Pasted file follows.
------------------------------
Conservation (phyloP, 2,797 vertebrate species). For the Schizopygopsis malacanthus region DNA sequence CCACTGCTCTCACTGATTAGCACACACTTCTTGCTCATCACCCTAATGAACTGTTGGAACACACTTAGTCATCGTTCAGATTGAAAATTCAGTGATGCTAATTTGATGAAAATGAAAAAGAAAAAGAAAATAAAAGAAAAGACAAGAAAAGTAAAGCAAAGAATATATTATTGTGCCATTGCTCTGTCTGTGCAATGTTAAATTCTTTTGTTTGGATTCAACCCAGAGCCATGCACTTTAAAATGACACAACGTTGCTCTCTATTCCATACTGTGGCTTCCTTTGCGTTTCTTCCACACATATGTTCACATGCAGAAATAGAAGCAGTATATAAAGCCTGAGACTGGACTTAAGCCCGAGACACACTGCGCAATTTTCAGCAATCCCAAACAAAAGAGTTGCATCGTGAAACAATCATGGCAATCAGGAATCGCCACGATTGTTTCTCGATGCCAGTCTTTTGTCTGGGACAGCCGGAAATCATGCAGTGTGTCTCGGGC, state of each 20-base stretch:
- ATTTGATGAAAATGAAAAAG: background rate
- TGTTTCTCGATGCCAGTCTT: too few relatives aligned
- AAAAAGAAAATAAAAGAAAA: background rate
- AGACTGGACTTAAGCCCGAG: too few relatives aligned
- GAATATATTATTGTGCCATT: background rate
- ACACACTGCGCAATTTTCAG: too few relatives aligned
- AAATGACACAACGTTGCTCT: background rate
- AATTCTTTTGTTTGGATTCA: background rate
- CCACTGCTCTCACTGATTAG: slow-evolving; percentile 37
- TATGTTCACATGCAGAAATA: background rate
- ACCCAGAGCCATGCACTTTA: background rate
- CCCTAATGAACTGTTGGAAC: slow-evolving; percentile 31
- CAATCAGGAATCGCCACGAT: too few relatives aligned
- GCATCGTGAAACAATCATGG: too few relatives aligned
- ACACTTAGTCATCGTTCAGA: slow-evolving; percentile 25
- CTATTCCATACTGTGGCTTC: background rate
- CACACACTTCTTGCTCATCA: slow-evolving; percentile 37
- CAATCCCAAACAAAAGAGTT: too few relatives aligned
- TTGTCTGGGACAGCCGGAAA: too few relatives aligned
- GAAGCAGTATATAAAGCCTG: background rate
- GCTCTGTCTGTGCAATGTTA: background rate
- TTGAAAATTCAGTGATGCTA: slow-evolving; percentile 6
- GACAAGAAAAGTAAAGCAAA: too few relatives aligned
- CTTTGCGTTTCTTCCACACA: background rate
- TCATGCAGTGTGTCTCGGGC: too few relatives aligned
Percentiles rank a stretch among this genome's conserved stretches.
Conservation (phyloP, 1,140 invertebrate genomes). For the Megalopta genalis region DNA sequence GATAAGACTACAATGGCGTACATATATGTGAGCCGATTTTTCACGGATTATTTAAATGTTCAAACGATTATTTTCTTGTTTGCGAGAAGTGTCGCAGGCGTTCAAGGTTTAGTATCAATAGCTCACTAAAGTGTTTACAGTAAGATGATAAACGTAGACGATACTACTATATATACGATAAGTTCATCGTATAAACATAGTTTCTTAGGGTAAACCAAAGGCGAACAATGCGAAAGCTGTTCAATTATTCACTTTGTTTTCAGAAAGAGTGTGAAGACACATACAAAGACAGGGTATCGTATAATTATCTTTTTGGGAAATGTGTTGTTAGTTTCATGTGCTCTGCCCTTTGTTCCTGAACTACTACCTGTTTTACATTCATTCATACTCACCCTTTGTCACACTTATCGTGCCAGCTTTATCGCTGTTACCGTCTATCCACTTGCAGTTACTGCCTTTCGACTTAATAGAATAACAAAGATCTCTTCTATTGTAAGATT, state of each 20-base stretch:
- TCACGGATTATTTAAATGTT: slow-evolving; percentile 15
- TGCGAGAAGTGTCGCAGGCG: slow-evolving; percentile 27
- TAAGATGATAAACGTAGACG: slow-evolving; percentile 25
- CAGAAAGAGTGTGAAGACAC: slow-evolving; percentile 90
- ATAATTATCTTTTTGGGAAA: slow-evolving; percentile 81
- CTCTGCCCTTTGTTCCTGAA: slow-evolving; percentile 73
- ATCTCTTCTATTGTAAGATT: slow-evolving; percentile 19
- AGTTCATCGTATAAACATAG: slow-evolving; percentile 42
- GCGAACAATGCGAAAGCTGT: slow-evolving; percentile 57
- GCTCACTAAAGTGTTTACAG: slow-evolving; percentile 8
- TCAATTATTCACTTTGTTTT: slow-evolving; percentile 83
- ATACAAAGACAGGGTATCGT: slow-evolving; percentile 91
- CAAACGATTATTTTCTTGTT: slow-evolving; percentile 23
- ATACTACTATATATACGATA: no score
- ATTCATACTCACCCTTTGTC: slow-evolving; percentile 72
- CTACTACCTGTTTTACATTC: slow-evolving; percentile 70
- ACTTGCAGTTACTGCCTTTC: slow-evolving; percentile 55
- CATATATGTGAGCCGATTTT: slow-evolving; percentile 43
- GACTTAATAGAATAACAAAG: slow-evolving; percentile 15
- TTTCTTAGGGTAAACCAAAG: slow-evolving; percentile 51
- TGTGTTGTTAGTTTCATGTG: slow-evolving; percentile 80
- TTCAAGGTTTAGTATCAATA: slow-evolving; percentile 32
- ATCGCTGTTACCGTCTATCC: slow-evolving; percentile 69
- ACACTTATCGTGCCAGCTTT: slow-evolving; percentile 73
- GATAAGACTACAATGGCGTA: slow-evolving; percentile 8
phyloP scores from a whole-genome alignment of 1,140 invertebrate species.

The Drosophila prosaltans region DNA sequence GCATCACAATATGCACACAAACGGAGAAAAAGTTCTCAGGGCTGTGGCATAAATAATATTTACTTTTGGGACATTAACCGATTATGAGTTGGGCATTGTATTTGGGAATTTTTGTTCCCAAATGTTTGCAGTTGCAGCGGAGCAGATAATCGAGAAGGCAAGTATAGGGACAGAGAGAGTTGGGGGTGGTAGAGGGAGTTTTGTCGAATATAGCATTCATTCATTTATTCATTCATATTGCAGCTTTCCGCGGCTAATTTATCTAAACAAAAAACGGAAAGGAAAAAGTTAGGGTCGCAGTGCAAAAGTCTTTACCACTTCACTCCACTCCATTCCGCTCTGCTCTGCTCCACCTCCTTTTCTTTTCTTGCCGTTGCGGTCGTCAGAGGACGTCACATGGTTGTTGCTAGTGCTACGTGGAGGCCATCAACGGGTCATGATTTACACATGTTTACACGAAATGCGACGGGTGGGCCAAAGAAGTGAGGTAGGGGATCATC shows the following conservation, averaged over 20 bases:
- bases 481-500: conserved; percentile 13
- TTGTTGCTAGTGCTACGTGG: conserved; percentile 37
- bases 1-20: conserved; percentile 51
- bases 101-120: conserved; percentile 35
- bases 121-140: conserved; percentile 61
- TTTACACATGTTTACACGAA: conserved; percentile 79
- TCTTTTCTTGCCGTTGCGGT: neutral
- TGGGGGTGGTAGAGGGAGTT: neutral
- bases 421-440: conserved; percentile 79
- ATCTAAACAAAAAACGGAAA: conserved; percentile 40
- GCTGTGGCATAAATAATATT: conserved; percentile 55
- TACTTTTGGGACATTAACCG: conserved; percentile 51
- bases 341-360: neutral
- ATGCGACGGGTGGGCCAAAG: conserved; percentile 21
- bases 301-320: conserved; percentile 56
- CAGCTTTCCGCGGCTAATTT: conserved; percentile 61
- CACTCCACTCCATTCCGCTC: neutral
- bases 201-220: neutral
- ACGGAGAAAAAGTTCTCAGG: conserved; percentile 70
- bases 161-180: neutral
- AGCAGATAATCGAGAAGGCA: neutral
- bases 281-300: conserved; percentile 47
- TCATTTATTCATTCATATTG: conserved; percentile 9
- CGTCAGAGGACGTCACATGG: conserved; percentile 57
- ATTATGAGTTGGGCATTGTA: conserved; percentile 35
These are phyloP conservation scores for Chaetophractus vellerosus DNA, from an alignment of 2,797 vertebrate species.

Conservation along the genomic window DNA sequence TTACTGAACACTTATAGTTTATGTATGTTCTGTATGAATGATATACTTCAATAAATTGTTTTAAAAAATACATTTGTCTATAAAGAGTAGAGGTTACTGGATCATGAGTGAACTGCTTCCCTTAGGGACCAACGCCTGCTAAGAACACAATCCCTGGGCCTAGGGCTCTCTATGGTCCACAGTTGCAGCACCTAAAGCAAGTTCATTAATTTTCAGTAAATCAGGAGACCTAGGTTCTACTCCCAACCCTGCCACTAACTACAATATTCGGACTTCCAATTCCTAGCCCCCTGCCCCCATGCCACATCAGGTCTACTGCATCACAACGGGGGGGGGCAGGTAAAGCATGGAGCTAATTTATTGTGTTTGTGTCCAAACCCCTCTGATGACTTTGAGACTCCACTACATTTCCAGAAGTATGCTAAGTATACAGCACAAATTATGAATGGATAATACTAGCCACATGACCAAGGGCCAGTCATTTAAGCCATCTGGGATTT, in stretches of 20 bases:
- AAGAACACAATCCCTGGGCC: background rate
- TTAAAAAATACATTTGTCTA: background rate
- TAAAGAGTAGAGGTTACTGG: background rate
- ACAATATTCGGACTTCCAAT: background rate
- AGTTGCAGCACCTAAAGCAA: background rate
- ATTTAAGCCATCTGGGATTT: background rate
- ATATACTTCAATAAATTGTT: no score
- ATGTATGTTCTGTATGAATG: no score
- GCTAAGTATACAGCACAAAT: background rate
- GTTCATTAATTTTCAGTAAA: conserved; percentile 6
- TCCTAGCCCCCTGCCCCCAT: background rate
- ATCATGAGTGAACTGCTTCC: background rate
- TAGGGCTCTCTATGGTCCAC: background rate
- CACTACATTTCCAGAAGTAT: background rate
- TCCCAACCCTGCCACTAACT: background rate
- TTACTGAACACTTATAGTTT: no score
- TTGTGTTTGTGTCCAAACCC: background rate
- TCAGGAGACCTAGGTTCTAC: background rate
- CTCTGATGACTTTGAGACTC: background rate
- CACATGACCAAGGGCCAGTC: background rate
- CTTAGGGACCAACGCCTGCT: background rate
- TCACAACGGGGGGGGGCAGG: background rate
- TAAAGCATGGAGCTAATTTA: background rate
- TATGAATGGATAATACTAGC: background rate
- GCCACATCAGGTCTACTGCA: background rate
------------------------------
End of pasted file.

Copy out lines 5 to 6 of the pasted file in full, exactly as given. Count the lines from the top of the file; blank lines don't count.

- AGACTGGACTTAAGCCCGAG: too few relatives aligned
- GAATATATTATTGTGCCATT: background rate